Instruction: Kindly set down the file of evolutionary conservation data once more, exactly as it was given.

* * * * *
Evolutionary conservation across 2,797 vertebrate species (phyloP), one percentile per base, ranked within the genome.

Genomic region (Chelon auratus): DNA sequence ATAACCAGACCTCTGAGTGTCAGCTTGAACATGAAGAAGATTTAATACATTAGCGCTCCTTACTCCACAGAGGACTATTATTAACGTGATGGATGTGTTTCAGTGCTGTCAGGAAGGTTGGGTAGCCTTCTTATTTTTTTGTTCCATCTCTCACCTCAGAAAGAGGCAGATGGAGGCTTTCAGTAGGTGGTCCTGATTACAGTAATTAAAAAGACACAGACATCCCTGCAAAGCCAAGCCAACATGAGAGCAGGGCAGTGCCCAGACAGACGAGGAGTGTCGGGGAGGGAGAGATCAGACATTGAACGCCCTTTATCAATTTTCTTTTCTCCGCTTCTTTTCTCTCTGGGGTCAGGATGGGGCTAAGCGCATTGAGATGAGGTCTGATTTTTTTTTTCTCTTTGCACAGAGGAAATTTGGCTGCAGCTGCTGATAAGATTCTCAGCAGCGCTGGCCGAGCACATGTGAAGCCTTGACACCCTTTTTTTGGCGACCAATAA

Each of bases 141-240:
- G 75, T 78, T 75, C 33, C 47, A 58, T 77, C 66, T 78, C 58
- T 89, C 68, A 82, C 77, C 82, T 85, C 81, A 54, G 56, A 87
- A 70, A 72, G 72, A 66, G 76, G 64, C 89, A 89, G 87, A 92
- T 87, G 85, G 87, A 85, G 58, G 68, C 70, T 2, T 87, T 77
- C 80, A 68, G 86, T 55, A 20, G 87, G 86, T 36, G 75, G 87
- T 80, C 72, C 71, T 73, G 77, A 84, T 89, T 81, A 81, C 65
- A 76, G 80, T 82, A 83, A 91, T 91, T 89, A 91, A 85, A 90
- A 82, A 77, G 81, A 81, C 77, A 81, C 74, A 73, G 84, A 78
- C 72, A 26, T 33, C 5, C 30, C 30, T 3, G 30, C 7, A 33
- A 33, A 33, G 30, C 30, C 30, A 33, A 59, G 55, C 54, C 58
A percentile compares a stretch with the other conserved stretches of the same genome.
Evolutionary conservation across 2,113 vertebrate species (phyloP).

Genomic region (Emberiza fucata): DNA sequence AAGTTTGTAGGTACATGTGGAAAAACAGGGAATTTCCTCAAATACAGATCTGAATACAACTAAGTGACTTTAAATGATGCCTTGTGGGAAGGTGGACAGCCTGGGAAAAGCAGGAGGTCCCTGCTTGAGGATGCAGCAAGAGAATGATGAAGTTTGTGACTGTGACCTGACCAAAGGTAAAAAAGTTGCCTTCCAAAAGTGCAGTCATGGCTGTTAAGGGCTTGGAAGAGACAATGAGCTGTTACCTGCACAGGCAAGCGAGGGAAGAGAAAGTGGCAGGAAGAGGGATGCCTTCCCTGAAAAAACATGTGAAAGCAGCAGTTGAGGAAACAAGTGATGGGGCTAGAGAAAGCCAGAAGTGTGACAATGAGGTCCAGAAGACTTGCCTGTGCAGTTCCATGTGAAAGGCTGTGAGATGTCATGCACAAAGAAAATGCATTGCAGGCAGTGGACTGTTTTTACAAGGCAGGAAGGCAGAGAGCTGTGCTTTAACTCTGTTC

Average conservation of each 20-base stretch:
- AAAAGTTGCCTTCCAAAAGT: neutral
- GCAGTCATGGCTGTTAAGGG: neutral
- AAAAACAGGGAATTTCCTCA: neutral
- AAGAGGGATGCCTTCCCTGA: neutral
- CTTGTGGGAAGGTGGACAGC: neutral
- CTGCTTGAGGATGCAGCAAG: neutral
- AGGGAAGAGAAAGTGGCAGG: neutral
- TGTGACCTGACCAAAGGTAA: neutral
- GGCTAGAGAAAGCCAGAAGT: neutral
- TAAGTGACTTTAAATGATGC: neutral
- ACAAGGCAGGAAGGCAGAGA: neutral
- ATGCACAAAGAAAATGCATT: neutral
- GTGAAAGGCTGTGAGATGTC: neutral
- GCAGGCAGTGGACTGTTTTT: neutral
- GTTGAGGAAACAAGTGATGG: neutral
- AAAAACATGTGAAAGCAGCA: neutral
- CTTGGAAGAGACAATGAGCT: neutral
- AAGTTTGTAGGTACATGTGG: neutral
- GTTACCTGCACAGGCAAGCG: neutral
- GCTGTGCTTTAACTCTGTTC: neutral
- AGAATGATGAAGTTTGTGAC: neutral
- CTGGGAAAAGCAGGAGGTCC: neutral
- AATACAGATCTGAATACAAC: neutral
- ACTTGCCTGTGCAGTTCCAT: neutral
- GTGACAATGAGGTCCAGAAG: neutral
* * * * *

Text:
Evolutionary conservation across 2,797 vertebrate species (phyloP), one percentile per base, ranked within the genome.

Genomic region (Chelon auratus): DNA sequence ATAACCAGACCTCTGAGTGTCAGCTTGAACATGAAGAAGATTTAATACATTAGCGCTCCTTACTCCACAGAGGACTATTATTAACGTGATGGATGTGTTTCAGTGCTGTCAGGAAGGTTGGGTAGCCTTCTTATTTTTTTGTTCCATCTCTCACCTCAGAAAGAGGCAGATGGAGGCTTTCAGTAGGTGGTCCTGATTACAGTAATTAAAAAGACACAGACATCCCTGCAAAGCCAAGCCAACATGAGAGCAGGGCAGTGCCCAGACAGACGAGGAGTGTCGGGGAGGGAGAGATCAGACATTGAACGCCCTTTATCAATTTTCTTTTCTCCGCTTCTTTTCTCTCTGGGGTCAGGATGGGGCTAAGCGCATTGAGATGAGGTCTGATTTTTTTTTTCTCTTTGCACAGAGGAAATTTGGCTGCAGCTGCTGATAAGATTCTCAGCAGCGCTGGCCGAGCACATGTGAAGCCTTGACACCCTTTTTTTGGCGACCAATAA

Each of bases 141-240:
- G 75, T 78, T 75, C 33, C 47, A 58, T 77, C 66, T 78, C 58
- T 89, C 68, A 82, C 77, C 82, T 85, C 81, A 54, G 56, A 87
- A 70, A 72, G 72, A 66, G 76, G 64, C 89, A 89, G 87, A 92
- T 87, G 85, G 87, A 85, G 58, G 68, C 70, T 2, T 87, T 77
- C 80, A 68, G 86, T 55, A 20, G 87, G 86, T 36, G 75, G 87
- T 80, C 72, C 71, T 73, G 77, A 84, T 89, T 81, A 81, C 65
- A 76, G 80, T 82, A 83, A 91, T 91, T 89, A 91, A 85, A 90
- A 82, A 77, G 81, A 81, C 77, A 81, C 74, A 73, G 84, A 78
- C 72, A 26, T 33, C 5, C 30, C 30, T 3, G 30, C 7, A 33
- A 33, A 33, G 30, C 30, C 30, A 33, A 59, G 55, C 54, C 58
A percentile compares a stretch with the other conserved stretches of the same genome.
Evolutionary conservation across 2,113 vertebrate species (phyloP).

Genomic region (Emberiza fucata): DNA sequence AAGTTTGTAGGTACATGTGGAAAAACAGGGAATTTCCTCAAATACAGATCTGAATACAACTAAGTGACTTTAAATGATGCCTTGTGGGAAGGTGGACAGCCTGGGAAAAGCAGGAGGTCCCTGCTTGAGGATGCAGCAAGAGAATGATGAAGTTTGTGACTGTGACCTGACCAAAGGTAAAAAAGTTGCCTTCCAAAAGTGCAGTCATGGCTGTTAAGGGCTTGGAAGAGACAATGAGCTGTTACCTGCACAGGCAAGCGAGGGAAGAGAAAGTGGCAGGAAGAGGGATGCCTTCCCTGAAAAAACATGTGAAAGCAGCAGTTGAGGAAACAAGTGATGGGGCTAGAGAAAGCCAGAAGTGTGACAATGAGGTCCAGAAGACTTGCCTGTGCAGTTCCATGTGAAAGGCTGTGAGATGTCATGCACAAAGAAAATGCATTGCAGGCAGTGGACTGTTTTTACAAGGCAGGAAGGCAGAGAGCTGTGCTTTAACTCTGTTC

Average conservation of each 20-base stretch:
- AAAAGTTGCCTTCCAAAAGT: neutral
- GCAGTCATGGCTGTTAAGGG: neutral
- AAAAACAGGGAATTTCCTCA: neutral
- AAGAGGGATGCCTTCCCTGA: neutral
- CTTGTGGGAAGGTGGACAGC: neutral
- CTGCTTGAGGATGCAGCAAG: neutral
- AGGGAAGAGAAAGTGGCAGG: neutral
- TGTGACCTGACCAAAGGTAA: neutral
- GGCTAGAGAAAGCCAGAAGT: neutral
- TAAGTGACTTTAAATGATGC: neutral
- ACAAGGCAGGAAGGCAGAGA: neutral
- ATGCACAAAGAAAATGCATT: neutral
- GTGAAAGGCTGTGAGATGTC: neutral
- GCAGGCAGTGGACTGTTTTT: neutral
- GTTGAGGAAACAAGTGATGG: neutral
- AAAAACATGTGAAAGCAGCA: neutral
- CTTGGAAGAGACAATGAGCT: neutral
- AAGTTTGTAGGTACATGTGG: neutral
- GTTACCTGCACAGGCAAGCG: neutral
- GCTGTGCTTTAACTCTGTTC: neutral
- AGAATGATGAAGTTTGTGAC: neutral
- CTGGGAAAAGCAGGAGGTCC: neutral
- AATACAGATCTGAATACAAC: neutral
- ACTTGCCTGTGCAGTTCCAT: neutral
- GTGACAATGAGGTCCAGAAG: neutral